10a Conspicuous, egg-shaped to elongate cylindrical galls originating from swelling of basal needle parts; caused by aphids => 11

10b Needles of unfurling shoots densely clustered, swollen at base, vitreous, ± yellowing, then often falling prematurely; many depressions in bark often accumulated, 6–9 mm long, 4–6 mm wide. Marked stunting of growth and conspicuous basal swelling in cases of severe infestation. Larvae 2–2.5 mm, bright red; often gregariously on opened scale whorls of severely stunted shoots. P. abies: Piceacecis abietiperda

11a Gall compact, usually less than 20 mm => 14

11b Cylindrical galls on only slightly shortened spring shoots, measuring several cm => 12

12a Gall chamber without cross walls, mutually connected; the gall scales not fused, spreading at maturity => 13

12b Gall chambers separated by cross walls; mainly at base of needles; hence the mutually closely fused gall scales are surmounted with long needles. Gall with 100–150 chambers, pale green to purple, 2.5–6 (10) cm long, often one-sided, crooked. Maturity from end 6 onwards. P. abies, alcoquiana, engelmannii, mariana, orientalis, pungens, sitchensis: Gilletteella cooleyi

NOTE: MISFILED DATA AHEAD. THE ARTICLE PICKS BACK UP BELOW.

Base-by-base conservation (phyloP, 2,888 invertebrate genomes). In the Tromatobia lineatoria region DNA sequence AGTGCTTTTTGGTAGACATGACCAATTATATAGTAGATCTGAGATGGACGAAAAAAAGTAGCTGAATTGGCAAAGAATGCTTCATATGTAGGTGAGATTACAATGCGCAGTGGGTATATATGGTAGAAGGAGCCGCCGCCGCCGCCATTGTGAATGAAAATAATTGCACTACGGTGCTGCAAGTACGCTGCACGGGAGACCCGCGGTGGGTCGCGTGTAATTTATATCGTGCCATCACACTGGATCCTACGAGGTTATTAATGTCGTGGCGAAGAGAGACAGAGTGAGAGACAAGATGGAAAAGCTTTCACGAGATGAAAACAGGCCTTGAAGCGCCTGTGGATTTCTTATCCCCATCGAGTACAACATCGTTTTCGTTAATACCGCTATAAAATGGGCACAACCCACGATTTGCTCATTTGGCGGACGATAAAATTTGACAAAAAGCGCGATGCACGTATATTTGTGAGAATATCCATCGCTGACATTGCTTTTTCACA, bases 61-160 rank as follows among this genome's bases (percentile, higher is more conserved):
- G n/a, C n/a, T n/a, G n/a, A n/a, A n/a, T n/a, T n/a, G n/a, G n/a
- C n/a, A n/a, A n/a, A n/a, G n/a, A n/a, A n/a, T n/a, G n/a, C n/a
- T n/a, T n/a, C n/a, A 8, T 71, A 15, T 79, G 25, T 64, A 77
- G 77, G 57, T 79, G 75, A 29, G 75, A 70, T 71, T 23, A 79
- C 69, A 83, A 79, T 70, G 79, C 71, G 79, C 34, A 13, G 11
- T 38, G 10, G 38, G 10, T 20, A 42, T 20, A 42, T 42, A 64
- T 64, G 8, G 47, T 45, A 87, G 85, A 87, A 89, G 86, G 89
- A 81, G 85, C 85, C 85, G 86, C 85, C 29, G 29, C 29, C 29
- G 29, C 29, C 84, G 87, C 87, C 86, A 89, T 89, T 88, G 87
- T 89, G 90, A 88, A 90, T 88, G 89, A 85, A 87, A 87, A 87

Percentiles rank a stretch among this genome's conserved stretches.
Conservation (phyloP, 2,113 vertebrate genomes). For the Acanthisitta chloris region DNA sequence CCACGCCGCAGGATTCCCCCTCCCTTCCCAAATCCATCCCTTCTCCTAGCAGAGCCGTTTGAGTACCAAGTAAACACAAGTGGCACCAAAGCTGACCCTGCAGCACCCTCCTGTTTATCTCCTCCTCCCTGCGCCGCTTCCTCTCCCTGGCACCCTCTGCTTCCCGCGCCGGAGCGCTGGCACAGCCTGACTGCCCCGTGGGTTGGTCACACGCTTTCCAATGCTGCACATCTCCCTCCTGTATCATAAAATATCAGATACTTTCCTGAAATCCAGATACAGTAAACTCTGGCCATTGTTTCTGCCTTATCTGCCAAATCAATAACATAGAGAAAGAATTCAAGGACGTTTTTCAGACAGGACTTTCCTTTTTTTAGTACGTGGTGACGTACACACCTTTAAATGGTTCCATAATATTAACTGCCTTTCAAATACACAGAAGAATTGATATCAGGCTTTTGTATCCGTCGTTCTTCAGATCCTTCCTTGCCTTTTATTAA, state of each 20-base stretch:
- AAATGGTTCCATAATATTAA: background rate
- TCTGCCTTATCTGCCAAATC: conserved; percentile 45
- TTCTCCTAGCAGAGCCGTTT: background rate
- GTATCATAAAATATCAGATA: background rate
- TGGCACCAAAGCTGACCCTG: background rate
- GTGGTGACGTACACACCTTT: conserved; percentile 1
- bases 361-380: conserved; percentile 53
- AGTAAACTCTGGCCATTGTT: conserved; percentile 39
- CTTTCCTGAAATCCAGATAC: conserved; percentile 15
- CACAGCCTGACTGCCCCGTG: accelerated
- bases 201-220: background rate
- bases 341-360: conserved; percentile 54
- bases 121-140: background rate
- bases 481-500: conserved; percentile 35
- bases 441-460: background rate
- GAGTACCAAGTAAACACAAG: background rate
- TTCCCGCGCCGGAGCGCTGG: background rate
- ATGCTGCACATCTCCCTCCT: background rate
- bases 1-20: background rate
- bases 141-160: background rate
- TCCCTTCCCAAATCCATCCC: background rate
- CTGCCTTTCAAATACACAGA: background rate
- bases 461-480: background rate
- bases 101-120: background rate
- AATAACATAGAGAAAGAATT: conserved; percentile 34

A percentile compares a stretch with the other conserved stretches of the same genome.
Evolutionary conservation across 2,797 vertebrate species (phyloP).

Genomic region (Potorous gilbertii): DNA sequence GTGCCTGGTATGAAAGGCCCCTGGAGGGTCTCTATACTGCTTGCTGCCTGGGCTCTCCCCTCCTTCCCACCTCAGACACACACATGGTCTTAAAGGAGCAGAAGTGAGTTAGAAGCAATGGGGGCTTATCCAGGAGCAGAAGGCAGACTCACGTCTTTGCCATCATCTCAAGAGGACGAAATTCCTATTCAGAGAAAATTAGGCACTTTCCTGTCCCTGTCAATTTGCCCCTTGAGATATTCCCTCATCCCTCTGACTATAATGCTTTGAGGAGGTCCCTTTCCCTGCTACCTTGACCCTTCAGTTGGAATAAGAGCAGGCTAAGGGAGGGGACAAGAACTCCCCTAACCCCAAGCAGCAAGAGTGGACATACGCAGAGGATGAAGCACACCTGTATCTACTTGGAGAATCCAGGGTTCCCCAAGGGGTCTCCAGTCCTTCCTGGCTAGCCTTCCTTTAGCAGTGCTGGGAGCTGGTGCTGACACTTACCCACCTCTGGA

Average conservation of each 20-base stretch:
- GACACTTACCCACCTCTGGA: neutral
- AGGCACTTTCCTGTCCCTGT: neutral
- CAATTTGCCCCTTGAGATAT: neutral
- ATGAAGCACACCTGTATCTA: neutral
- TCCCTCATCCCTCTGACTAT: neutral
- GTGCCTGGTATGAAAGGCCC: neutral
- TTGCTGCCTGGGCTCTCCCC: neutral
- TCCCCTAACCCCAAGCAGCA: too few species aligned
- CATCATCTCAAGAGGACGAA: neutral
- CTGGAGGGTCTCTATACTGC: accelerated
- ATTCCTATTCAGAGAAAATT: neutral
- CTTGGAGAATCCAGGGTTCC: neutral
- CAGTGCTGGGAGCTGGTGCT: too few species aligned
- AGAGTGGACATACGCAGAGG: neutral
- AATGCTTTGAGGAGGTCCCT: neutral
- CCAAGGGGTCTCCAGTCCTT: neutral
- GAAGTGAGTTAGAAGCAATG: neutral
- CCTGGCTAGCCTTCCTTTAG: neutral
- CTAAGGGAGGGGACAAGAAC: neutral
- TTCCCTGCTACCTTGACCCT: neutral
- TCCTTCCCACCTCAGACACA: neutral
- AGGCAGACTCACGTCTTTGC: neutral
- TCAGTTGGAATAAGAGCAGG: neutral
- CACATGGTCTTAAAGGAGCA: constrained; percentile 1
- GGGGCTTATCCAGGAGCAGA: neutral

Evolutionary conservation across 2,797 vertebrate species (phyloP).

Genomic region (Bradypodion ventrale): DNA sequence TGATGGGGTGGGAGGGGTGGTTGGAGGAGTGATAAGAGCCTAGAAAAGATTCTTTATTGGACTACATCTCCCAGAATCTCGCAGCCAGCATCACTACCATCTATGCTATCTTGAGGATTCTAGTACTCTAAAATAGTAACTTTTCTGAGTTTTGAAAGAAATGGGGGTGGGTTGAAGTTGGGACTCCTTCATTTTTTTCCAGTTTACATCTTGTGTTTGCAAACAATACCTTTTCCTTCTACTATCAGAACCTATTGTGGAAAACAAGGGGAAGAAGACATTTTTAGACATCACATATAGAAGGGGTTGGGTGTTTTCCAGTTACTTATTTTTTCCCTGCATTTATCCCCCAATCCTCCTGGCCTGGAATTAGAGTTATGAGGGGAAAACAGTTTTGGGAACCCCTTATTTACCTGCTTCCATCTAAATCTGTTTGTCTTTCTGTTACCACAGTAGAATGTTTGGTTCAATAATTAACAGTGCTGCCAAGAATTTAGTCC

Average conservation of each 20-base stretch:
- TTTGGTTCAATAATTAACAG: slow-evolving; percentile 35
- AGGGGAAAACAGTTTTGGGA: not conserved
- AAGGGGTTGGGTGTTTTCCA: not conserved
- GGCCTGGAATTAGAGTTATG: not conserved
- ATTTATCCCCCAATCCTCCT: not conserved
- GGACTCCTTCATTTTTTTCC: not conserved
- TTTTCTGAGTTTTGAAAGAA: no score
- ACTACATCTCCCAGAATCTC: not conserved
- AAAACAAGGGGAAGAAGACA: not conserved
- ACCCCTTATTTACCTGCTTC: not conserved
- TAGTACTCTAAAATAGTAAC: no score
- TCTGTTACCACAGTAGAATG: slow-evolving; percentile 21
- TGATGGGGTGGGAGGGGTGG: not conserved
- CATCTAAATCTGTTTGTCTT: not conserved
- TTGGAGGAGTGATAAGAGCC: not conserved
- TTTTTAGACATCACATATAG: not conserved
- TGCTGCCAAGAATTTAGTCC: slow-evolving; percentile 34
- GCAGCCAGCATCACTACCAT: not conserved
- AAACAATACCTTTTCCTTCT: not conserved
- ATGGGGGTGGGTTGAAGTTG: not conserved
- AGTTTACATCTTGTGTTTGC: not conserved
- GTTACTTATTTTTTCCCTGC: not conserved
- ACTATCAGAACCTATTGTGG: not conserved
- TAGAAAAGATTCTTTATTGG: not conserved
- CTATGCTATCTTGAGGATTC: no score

12c Gall similar, however, the thickened bases of the needles are not fused to axis of shoot, forming a loose structure 1–4 cm long; galled needles pale green or yellowish; adelgids only partially enclosed in gall (adult has 4 pairs of spiracles) P. sitchensis: Pineus similis

13a Galls often crooked, barrel-shaped or short conical, up to about 5 cm long, with remains of needles of variable length; scales at surface rhomboidally arranged. Mature already at beginning June. Galls ± one-sided. Mainly on P. abies, also on P. glehnii, jezoensis, koraiensis, orientalis: Pineus cembrae

13b Galls similar to previous ones, but often smaller and thinner, sometimes ± egg-shaped, with narrow- or free scales, usually on all-sides. Mature end June, beginning July. Mainly on P. orientalis, also on P. jezoensis, pungens, torano: Pineus orientalis